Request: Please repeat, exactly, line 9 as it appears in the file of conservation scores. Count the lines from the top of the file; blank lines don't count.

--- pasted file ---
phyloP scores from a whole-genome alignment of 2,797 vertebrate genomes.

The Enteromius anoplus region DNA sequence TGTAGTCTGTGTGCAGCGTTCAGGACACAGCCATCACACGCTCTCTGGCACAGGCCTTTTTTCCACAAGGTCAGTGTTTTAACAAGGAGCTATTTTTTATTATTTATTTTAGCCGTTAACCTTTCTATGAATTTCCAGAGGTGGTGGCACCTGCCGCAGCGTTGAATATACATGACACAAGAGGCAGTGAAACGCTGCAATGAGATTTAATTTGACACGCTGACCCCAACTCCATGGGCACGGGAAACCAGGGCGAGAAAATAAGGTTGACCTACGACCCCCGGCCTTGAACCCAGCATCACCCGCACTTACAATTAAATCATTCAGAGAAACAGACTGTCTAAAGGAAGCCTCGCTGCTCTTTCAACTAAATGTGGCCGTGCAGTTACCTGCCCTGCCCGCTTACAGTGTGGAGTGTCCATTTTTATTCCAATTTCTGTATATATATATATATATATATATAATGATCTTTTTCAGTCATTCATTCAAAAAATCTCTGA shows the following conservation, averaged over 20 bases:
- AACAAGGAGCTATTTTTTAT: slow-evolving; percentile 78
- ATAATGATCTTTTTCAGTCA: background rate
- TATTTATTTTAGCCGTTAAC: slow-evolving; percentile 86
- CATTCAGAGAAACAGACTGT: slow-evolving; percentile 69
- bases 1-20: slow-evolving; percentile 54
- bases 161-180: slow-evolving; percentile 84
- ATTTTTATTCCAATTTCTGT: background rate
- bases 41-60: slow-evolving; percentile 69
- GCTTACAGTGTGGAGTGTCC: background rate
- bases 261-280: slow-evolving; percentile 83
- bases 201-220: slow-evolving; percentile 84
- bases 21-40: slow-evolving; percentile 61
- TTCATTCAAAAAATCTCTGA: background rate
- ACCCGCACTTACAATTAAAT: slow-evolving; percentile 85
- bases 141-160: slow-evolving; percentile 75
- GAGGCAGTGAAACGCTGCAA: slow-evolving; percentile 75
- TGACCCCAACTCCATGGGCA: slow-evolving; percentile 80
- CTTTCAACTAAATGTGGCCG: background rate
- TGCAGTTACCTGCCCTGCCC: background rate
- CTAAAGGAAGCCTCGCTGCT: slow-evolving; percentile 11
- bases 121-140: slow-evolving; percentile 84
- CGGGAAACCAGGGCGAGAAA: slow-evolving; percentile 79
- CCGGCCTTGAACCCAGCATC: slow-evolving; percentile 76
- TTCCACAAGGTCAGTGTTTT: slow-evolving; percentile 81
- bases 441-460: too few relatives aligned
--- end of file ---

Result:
- ATTTTTATTCCAATTTCTGT: background rate